In this strategy, students use mathematical discourse and geometry concepts to create a resolution to support food sustainability in a community. The purpose of the strategy is for students to apply their conceptual understanding of centroid, circumcenter, incenter, and orthocenter in real-world context.
The purpose of this strategy is to support educators in developing intentionality as they include culturally sustaining values in lesson design. It is important to consider identity, systems, hegemony (i.e., the economic, political, social, or cultural authority or influence of one group over another), and humanization (i.e. recognize the humanity) when developing curriculum.
The purpose of this strategy is to coach educators through the process of examining and rewriting lessons or units that promote authentic student representation, increase student engagement, and incorporate multiple perspectives through the lens of racial, cultural, gender, physical, and learning differences. Teachers will use an action plan to guide the process in constructing lessons and units.
In this strategy, students learn how to become critical listeners of multimedia content by engaging in a group listening task, engaging in independent critical listening, and then reflecting on the process of critical listening. This strategy can also be presented to staff during a professional learning session to plan culturally responsive lessons or during a coaching session.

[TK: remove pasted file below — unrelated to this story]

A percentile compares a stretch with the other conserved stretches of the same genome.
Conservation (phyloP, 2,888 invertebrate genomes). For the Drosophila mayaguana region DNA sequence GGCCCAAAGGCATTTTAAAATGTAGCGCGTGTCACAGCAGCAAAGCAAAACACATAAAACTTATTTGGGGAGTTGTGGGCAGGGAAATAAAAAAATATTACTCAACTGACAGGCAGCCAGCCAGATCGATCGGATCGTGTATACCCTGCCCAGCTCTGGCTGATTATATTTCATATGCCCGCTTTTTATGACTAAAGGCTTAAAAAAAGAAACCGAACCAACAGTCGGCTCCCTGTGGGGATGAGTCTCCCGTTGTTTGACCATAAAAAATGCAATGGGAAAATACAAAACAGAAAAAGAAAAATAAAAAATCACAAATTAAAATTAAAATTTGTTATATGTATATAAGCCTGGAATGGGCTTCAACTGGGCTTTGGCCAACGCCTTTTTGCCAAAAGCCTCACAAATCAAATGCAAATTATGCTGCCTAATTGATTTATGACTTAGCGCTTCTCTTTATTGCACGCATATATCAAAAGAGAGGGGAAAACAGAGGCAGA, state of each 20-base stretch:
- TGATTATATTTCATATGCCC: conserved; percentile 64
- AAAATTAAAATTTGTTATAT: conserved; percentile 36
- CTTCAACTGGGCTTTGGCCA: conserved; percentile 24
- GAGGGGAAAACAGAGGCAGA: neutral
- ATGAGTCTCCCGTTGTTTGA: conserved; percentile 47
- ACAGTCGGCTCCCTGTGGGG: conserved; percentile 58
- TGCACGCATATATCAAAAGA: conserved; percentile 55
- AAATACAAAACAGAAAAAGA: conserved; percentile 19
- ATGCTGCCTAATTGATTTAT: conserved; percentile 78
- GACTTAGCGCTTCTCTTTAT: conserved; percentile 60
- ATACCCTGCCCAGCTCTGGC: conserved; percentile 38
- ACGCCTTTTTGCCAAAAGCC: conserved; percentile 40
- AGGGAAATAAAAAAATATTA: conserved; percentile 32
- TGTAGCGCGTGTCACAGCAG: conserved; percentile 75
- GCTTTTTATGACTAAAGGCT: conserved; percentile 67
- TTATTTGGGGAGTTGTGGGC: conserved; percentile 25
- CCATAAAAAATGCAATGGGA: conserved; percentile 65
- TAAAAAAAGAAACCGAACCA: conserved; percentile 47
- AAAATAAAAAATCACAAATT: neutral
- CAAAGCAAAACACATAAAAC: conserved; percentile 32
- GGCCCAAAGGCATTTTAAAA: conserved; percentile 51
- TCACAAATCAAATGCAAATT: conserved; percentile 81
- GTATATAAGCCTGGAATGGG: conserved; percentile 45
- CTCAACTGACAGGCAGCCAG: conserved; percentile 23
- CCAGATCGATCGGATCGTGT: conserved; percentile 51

This strategy provides instructions for teachers to arrange and facilitate math circles with students. In a math circle, teachers facilitate small groups of students who are engaging in short, culturally responsive-sustaining inquiry learning tasks, using mathematical vocabulary and problem-solving strategies. A math circle is a great strategy to get students engaged in mathematical discourse by positioning students as explorers of mathematical theories, reflective thinkers and doers of mathematics, and contributors to the study of mathematics through their applications to real-world contexts.
After teachers have participated in the process of connecting with students' communities, they can provide opportunities in class for students to highlight the cultural assets and resources of their communities that move student learning and support student well-being.